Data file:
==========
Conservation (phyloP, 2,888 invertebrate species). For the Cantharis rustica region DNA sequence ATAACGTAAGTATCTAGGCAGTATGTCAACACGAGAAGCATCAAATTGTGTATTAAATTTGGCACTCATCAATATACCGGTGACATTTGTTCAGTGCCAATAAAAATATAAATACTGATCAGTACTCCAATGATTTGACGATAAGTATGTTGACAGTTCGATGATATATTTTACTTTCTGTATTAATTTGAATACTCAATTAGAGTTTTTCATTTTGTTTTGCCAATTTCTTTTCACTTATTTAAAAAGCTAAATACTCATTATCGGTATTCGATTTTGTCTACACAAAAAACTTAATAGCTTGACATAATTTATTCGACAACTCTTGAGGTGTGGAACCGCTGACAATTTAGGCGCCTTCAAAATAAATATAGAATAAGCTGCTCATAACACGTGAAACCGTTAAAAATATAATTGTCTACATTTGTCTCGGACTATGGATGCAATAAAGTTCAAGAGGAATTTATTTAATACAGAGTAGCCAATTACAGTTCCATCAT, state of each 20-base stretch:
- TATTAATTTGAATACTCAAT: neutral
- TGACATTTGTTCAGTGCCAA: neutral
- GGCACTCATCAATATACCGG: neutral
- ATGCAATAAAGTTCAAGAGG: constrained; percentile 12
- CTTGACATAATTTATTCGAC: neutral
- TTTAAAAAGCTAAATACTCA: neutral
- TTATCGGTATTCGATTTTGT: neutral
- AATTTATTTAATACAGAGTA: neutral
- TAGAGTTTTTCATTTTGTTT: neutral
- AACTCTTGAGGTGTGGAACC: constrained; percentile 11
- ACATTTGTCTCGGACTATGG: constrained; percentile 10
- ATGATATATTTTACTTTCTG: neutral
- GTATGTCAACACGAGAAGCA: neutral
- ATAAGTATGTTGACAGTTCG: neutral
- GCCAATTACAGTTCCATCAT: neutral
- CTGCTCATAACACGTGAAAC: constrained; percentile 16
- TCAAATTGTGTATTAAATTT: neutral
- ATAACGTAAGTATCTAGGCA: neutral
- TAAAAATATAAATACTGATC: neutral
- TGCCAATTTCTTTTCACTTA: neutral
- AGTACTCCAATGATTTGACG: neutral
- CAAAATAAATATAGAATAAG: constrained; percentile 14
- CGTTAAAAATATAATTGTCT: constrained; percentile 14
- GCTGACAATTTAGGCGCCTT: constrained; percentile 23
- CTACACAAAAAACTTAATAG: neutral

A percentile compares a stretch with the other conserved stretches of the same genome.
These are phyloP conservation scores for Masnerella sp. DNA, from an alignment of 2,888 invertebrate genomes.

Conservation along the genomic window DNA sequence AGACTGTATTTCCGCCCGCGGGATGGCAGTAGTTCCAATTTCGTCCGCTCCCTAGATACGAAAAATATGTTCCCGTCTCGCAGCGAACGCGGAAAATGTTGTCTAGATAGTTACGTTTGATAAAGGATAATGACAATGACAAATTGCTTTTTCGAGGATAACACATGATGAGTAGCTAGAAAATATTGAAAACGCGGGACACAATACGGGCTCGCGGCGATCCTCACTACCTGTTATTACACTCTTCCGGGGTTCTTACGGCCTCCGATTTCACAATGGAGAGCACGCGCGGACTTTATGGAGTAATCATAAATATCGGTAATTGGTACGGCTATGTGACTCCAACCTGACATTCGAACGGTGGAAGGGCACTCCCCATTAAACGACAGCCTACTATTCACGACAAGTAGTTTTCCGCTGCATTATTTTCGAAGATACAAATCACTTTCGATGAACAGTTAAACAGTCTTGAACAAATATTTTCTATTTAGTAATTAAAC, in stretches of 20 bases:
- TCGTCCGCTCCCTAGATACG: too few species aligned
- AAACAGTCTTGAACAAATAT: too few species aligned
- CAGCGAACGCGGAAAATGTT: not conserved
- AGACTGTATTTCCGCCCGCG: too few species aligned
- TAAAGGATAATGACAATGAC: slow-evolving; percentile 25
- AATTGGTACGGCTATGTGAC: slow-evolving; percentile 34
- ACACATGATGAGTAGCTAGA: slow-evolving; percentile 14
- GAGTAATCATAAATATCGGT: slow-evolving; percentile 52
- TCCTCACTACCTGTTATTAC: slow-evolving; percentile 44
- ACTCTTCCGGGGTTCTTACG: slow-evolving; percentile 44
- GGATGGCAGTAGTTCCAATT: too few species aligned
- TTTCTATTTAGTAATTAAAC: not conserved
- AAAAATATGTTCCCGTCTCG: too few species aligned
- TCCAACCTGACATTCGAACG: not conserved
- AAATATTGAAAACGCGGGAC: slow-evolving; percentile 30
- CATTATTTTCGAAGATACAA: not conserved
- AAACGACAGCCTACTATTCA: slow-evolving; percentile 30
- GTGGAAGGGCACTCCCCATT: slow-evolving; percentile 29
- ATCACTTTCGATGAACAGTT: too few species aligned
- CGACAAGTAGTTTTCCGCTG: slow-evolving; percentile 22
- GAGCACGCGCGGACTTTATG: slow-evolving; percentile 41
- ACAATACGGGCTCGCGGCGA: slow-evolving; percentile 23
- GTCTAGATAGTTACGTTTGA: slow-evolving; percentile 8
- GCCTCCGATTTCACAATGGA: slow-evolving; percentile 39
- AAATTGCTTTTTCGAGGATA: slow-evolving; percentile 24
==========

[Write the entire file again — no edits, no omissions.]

Conservation (phyloP, 2,888 invertebrate species). For the Cantharis rustica region DNA sequence ATAACGTAAGTATCTAGGCAGTATGTCAACACGAGAAGCATCAAATTGTGTATTAAATTTGGCACTCATCAATATACCGGTGACATTTGTTCAGTGCCAATAAAAATATAAATACTGATCAGTACTCCAATGATTTGACGATAAGTATGTTGACAGTTCGATGATATATTTTACTTTCTGTATTAATTTGAATACTCAATTAGAGTTTTTCATTTTGTTTTGCCAATTTCTTTTCACTTATTTAAAAAGCTAAATACTCATTATCGGTATTCGATTTTGTCTACACAAAAAACTTAATAGCTTGACATAATTTATTCGACAACTCTTGAGGTGTGGAACCGCTGACAATTTAGGCGCCTTCAAAATAAATATAGAATAAGCTGCTCATAACACGTGAAACCGTTAAAAATATAATTGTCTACATTTGTCTCGGACTATGGATGCAATAAAGTTCAAGAGGAATTTATTTAATACAGAGTAGCCAATTACAGTTCCATCAT, state of each 20-base stretch:
- TATTAATTTGAATACTCAAT: neutral
- TGACATTTGTTCAGTGCCAA: neutral
- GGCACTCATCAATATACCGG: neutral
- ATGCAATAAAGTTCAAGAGG: constrained; percentile 12
- CTTGACATAATTTATTCGAC: neutral
- TTTAAAAAGCTAAATACTCA: neutral
- TTATCGGTATTCGATTTTGT: neutral
- AATTTATTTAATACAGAGTA: neutral
- TAGAGTTTTTCATTTTGTTT: neutral
- AACTCTTGAGGTGTGGAACC: constrained; percentile 11
- ACATTTGTCTCGGACTATGG: constrained; percentile 10
- ATGATATATTTTACTTTCTG: neutral
- GTATGTCAACACGAGAAGCA: neutral
- ATAAGTATGTTGACAGTTCG: neutral
- GCCAATTACAGTTCCATCAT: neutral
- CTGCTCATAACACGTGAAAC: constrained; percentile 16
- TCAAATTGTGTATTAAATTT: neutral
- ATAACGTAAGTATCTAGGCA: neutral
- TAAAAATATAAATACTGATC: neutral
- TGCCAATTTCTTTTCACTTA: neutral
- AGTACTCCAATGATTTGACG: neutral
- CAAAATAAATATAGAATAAG: constrained; percentile 14
- CGTTAAAAATATAATTGTCT: constrained; percentile 14
- GCTGACAATTTAGGCGCCTT: constrained; percentile 23
- CTACACAAAAAACTTAATAG: neutral

A percentile compares a stretch with the other conserved stretches of the same genome.
These are phyloP conservation scores for Masnerella sp. DNA, from an alignment of 2,888 invertebrate genomes.

Conservation along the genomic window DNA sequence AGACTGTATTTCCGCCCGCGGGATGGCAGTAGTTCCAATTTCGTCCGCTCCCTAGATACGAAAAATATGTTCCCGTCTCGCAGCGAACGCGGAAAATGTTGTCTAGATAGTTACGTTTGATAAAGGATAATGACAATGACAAATTGCTTTTTCGAGGATAACACATGATGAGTAGCTAGAAAATATTGAAAACGCGGGACACAATACGGGCTCGCGGCGATCCTCACTACCTGTTATTACACTCTTCCGGGGTTCTTACGGCCTCCGATTTCACAATGGAGAGCACGCGCGGACTTTATGGAGTAATCATAAATATCGGTAATTGGTACGGCTATGTGACTCCAACCTGACATTCGAACGGTGGAAGGGCACTCCCCATTAAACGACAGCCTACTATTCACGACAAGTAGTTTTCCGCTGCATTATTTTCGAAGATACAAATCACTTTCGATGAACAGTTAAACAGTCTTGAACAAATATTTTCTATTTAGTAATTAAAC, in stretches of 20 bases:
- TCGTCCGCTCCCTAGATACG: too few species aligned
- AAACAGTCTTGAACAAATAT: too few species aligned
- CAGCGAACGCGGAAAATGTT: not conserved
- AGACTGTATTTCCGCCCGCG: too few species aligned
- TAAAGGATAATGACAATGAC: slow-evolving; percentile 25
- AATTGGTACGGCTATGTGAC: slow-evolving; percentile 34
- ACACATGATGAGTAGCTAGA: slow-evolving; percentile 14
- GAGTAATCATAAATATCGGT: slow-evolving; percentile 52
- TCCTCACTACCTGTTATTAC: slow-evolving; percentile 44
- ACTCTTCCGGGGTTCTTACG: slow-evolving; percentile 44
- GGATGGCAGTAGTTCCAATT: too few species aligned
- TTTCTATTTAGTAATTAAAC: not conserved
- AAAAATATGTTCCCGTCTCG: too few species aligned
- TCCAACCTGACATTCGAACG: not conserved
- AAATATTGAAAACGCGGGAC: slow-evolving; percentile 30
- CATTATTTTCGAAGATACAA: not conserved
- AAACGACAGCCTACTATTCA: slow-evolving; percentile 30
- GTGGAAGGGCACTCCCCATT: slow-evolving; percentile 29
- ATCACTTTCGATGAACAGTT: too few species aligned
- CGACAAGTAGTTTTCCGCTG: slow-evolving; percentile 22
- GAGCACGCGCGGACTTTATG: slow-evolving; percentile 41
- ACAATACGGGCTCGCGGCGA: slow-evolving; percentile 23
- GTCTAGATAGTTACGTTTGA: slow-evolving; percentile 8
- GCCTCCGATTTCACAATGGA: slow-evolving; percentile 39
- AAATTGCTTTTTCGAGGATA: slow-evolving; percentile 24